In January - the Wall Street Journal first revealed Cohen’s role in negotiating a secret non-disclosure agreement with adult-film actress Stephanie Clifford, aka Stormy Daniels. The deal – which was executed less than two weeks prior to the November presidential election – paid Daniels $130,000 in exchange for her silence.
Government watchdog groups quickly filed complaints with the Federal Election Commission and the Department of Justice, asking the agencies to investigate for possible violations of campaign finance law.
Following the disclosure of the Daniels’ deal, Cohen insisted that he had acted on his own in the Daniels deal and that he had not been reimbursed by the campaign or the Trump Organization.
He told ABC News that the funds used to pay Daniels came from an existing home equity line of credit.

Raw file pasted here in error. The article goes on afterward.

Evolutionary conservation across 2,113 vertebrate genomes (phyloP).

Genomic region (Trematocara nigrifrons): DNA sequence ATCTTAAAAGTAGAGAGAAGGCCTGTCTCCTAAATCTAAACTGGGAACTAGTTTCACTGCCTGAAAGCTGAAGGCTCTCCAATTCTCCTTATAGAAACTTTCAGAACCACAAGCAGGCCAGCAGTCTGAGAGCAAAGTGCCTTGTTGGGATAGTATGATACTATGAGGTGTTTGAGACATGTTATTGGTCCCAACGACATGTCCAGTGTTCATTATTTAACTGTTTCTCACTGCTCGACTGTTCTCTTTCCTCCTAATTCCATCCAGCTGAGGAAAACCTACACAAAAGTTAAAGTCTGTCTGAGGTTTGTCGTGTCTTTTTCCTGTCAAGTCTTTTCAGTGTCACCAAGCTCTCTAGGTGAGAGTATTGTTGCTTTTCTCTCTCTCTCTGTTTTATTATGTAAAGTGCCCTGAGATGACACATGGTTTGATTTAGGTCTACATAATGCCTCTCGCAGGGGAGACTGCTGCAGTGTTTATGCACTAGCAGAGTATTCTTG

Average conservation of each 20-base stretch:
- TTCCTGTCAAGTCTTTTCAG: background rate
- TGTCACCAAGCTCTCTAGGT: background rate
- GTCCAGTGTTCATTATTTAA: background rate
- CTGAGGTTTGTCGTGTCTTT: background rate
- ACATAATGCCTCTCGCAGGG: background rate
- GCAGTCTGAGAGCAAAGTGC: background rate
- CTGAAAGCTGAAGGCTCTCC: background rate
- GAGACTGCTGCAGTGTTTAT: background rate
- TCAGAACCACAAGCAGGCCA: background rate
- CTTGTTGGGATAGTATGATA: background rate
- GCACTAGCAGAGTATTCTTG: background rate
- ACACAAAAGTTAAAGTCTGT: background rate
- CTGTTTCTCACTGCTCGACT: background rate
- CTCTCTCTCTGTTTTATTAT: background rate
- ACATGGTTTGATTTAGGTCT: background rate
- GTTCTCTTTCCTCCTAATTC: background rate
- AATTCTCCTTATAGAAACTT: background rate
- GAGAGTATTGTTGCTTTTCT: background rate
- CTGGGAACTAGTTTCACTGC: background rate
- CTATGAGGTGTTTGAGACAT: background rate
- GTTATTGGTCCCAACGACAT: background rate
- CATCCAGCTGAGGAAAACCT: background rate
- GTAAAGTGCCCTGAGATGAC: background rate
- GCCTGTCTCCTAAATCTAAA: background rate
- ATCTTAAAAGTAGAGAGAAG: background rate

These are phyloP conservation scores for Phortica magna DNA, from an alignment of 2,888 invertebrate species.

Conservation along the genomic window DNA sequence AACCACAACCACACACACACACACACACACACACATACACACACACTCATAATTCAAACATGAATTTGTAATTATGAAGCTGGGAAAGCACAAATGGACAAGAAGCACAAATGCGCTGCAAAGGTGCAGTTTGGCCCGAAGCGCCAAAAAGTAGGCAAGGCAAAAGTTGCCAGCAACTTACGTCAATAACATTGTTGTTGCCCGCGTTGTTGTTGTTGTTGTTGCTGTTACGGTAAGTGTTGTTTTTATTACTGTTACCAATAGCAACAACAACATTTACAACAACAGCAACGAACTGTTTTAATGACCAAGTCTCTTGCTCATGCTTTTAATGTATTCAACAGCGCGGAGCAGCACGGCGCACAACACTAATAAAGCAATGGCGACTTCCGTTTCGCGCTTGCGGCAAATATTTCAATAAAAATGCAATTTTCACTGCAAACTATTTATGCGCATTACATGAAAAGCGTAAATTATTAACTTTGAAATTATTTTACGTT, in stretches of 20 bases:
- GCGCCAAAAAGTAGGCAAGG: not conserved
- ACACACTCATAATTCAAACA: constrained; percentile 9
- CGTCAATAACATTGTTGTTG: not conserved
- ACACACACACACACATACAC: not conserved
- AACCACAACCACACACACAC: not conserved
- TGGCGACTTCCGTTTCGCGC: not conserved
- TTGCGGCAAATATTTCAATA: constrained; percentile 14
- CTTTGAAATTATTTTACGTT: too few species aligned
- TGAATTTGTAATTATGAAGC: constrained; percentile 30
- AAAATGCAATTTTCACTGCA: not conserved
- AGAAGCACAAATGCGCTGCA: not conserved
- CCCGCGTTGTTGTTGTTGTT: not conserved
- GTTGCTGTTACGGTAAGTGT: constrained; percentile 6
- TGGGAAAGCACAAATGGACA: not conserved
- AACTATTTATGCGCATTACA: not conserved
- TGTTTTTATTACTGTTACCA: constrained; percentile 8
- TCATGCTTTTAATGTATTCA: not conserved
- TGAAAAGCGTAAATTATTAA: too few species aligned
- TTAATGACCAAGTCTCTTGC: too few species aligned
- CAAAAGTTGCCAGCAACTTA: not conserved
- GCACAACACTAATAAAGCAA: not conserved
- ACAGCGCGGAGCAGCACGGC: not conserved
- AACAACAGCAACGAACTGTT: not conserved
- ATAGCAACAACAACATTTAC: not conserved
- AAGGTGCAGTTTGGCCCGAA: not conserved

Two sources familiar with the search warrant that led to the raids on Cohen properties told ABC News in April that federal agents were hunting for records tied to Cohen’s personal business dealings and secret deals with Trump's alleged mistresses, media organizations during the 2016 presidential campaign.
On April 5, four days before the authorities raided Cohen’s properties in New York, President Trump told reporters on Air Force One that he didn’t know why Cohen had paid Daniels or where he had gotten the money to pay her. The president later acknowledged, in a financial disclosure form filed last month with the Office of Government Ethics, that he had reimbursed Cohen.
Then there is Karen McDougal, who in August 2016 signed a $150,000 deal with American Media Inc., the publisher of the National Enquirer, that transferred to the company the rights to her story of an alleged ten-month romantic affair with Trump in 2006. The magazine never published her story. McDougal alleged in a lawsuit filed earlier this year that Cohen had allegedly conspired with her former attorney to bury the story. McDougal settled her lawsuit.
President Trump, through his representatives, has denied the allegations of McDougal and Daniels.
ABC News' Aaron Katersky and Josh Margolin contributed to this report.